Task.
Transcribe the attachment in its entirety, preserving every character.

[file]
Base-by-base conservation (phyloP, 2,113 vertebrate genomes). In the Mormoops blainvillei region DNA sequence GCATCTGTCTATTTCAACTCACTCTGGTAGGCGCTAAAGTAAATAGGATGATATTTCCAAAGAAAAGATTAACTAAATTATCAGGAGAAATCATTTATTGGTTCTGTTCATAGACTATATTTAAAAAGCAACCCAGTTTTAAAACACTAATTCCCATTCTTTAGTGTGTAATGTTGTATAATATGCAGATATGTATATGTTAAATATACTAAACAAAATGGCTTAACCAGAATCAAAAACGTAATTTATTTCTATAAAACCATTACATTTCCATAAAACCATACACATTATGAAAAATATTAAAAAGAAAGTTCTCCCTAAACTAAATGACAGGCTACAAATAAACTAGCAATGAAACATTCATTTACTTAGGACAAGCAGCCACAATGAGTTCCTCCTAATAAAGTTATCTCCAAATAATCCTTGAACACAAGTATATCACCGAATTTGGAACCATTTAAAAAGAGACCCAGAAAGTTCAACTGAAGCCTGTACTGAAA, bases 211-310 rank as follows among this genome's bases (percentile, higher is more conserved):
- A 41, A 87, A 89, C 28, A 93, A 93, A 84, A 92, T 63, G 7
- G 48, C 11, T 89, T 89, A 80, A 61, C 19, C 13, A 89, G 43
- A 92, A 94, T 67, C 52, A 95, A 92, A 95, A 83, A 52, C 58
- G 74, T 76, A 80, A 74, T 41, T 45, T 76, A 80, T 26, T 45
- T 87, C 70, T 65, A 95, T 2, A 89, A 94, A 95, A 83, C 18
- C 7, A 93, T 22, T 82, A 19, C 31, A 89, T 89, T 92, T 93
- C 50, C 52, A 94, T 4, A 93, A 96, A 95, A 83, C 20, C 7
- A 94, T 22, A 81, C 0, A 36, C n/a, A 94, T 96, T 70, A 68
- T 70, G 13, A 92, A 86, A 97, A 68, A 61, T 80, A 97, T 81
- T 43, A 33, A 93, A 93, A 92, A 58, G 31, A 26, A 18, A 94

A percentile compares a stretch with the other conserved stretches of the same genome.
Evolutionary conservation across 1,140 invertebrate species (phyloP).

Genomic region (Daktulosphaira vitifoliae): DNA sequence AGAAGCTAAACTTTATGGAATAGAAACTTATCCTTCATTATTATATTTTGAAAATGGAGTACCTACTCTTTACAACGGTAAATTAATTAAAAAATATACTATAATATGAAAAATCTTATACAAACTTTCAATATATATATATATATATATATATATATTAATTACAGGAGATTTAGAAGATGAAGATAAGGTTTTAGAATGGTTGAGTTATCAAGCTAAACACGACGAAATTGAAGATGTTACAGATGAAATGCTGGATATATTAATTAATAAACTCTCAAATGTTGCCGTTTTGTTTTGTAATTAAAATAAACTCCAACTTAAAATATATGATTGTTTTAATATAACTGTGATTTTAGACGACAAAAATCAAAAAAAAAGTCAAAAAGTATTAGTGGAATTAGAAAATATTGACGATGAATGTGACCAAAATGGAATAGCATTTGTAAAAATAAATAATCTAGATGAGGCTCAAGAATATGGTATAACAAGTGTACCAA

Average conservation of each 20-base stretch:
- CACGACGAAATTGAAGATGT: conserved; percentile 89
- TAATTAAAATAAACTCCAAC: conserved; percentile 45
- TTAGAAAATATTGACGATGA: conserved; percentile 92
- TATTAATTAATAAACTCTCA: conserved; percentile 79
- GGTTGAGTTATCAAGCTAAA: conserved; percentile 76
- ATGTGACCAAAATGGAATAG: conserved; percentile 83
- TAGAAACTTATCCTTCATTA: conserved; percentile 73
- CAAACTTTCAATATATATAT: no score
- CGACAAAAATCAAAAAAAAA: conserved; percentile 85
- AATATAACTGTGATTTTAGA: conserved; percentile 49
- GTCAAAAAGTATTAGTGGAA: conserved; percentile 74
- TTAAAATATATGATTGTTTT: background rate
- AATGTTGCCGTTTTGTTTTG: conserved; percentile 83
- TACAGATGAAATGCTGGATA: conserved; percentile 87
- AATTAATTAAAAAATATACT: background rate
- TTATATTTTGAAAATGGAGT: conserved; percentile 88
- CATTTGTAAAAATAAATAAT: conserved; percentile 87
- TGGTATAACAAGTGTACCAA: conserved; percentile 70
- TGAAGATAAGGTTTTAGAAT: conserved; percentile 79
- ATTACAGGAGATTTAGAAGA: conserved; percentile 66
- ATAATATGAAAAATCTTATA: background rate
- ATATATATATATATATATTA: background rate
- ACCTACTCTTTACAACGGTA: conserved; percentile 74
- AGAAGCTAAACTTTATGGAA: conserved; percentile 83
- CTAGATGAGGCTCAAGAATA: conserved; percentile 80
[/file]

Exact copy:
Base-by-base conservation (phyloP, 2,113 vertebrate genomes). In the Mormoops blainvillei region DNA sequence GCATCTGTCTATTTCAACTCACTCTGGTAGGCGCTAAAGTAAATAGGATGATATTTCCAAAGAAAAGATTAACTAAATTATCAGGAGAAATCATTTATTGGTTCTGTTCATAGACTATATTTAAAAAGCAACCCAGTTTTAAAACACTAATTCCCATTCTTTAGTGTGTAATGTTGTATAATATGCAGATATGTATATGTTAAATATACTAAACAAAATGGCTTAACCAGAATCAAAAACGTAATTTATTTCTATAAAACCATTACATTTCCATAAAACCATACACATTATGAAAAATATTAAAAAGAAAGTTCTCCCTAAACTAAATGACAGGCTACAAATAAACTAGCAATGAAACATTCATTTACTTAGGACAAGCAGCCACAATGAGTTCCTCCTAATAAAGTTATCTCCAAATAATCCTTGAACACAAGTATATCACCGAATTTGGAACCATTTAAAAAGAGACCCAGAAAGTTCAACTGAAGCCTGTACTGAAA, bases 211-310 rank as follows among this genome's bases (percentile, higher is more conserved):
- A 41, A 87, A 89, C 28, A 93, A 93, A 84, A 92, T 63, G 7
- G 48, C 11, T 89, T 89, A 80, A 61, C 19, C 13, A 89, G 43
- A 92, A 94, T 67, C 52, A 95, A 92, A 95, A 83, A 52, C 58
- G 74, T 76, A 80, A 74, T 41, T 45, T 76, A 80, T 26, T 45
- T 87, C 70, T 65, A 95, T 2, A 89, A 94, A 95, A 83, C 18
- C 7, A 93, T 22, T 82, A 19, C 31, A 89, T 89, T 92, T 93
- C 50, C 52, A 94, T 4, A 93, A 96, A 95, A 83, C 20, C 7
- A 94, T 22, A 81, C 0, A 36, C n/a, A 94, T 96, T 70, A 68
- T 70, G 13, A 92, A 86, A 97, A 68, A 61, T 80, A 97, T 81
- T 43, A 33, A 93, A 93, A 92, A 58, G 31, A 26, A 18, A 94

A percentile compares a stretch with the other conserved stretches of the same genome.
Evolutionary conservation across 1,140 invertebrate species (phyloP).

Genomic region (Daktulosphaira vitifoliae): DNA sequence AGAAGCTAAACTTTATGGAATAGAAACTTATCCTTCATTATTATATTTTGAAAATGGAGTACCTACTCTTTACAACGGTAAATTAATTAAAAAATATACTATAATATGAAAAATCTTATACAAACTTTCAATATATATATATATATATATATATATATTAATTACAGGAGATTTAGAAGATGAAGATAAGGTTTTAGAATGGTTGAGTTATCAAGCTAAACACGACGAAATTGAAGATGTTACAGATGAAATGCTGGATATATTAATTAATAAACTCTCAAATGTTGCCGTTTTGTTTTGTAATTAAAATAAACTCCAACTTAAAATATATGATTGTTTTAATATAACTGTGATTTTAGACGACAAAAATCAAAAAAAAAGTCAAAAAGTATTAGTGGAATTAGAAAATATTGACGATGAATGTGACCAAAATGGAATAGCATTTGTAAAAATAAATAATCTAGATGAGGCTCAAGAATATGGTATAACAAGTGTACCAA

Average conservation of each 20-base stretch:
- CACGACGAAATTGAAGATGT: conserved; percentile 89
- TAATTAAAATAAACTCCAAC: conserved; percentile 45
- TTAGAAAATATTGACGATGA: conserved; percentile 92
- TATTAATTAATAAACTCTCA: conserved; percentile 79
- GGTTGAGTTATCAAGCTAAA: conserved; percentile 76
- ATGTGACCAAAATGGAATAG: conserved; percentile 83
- TAGAAACTTATCCTTCATTA: conserved; percentile 73
- CAAACTTTCAATATATATAT: no score
- CGACAAAAATCAAAAAAAAA: conserved; percentile 85
- AATATAACTGTGATTTTAGA: conserved; percentile 49
- GTCAAAAAGTATTAGTGGAA: conserved; percentile 74
- TTAAAATATATGATTGTTTT: background rate
- AATGTTGCCGTTTTGTTTTG: conserved; percentile 83
- TACAGATGAAATGCTGGATA: conserved; percentile 87
- AATTAATTAAAAAATATACT: background rate
- TTATATTTTGAAAATGGAGT: conserved; percentile 88
- CATTTGTAAAAATAAATAAT: conserved; percentile 87
- TGGTATAACAAGTGTACCAA: conserved; percentile 70
- TGAAGATAAGGTTTTAGAAT: conserved; percentile 79
- ATTACAGGAGATTTAGAAGA: conserved; percentile 66
- ATAATATGAAAAATCTTATA: background rate
- ATATATATATATATATATTA: background rate
- ACCTACTCTTTACAACGGTA: conserved; percentile 74
- AGAAGCTAAACTTTATGGAA: conserved; percentile 83
- CTAGATGAGGCTCAAGAATA: conserved; percentile 80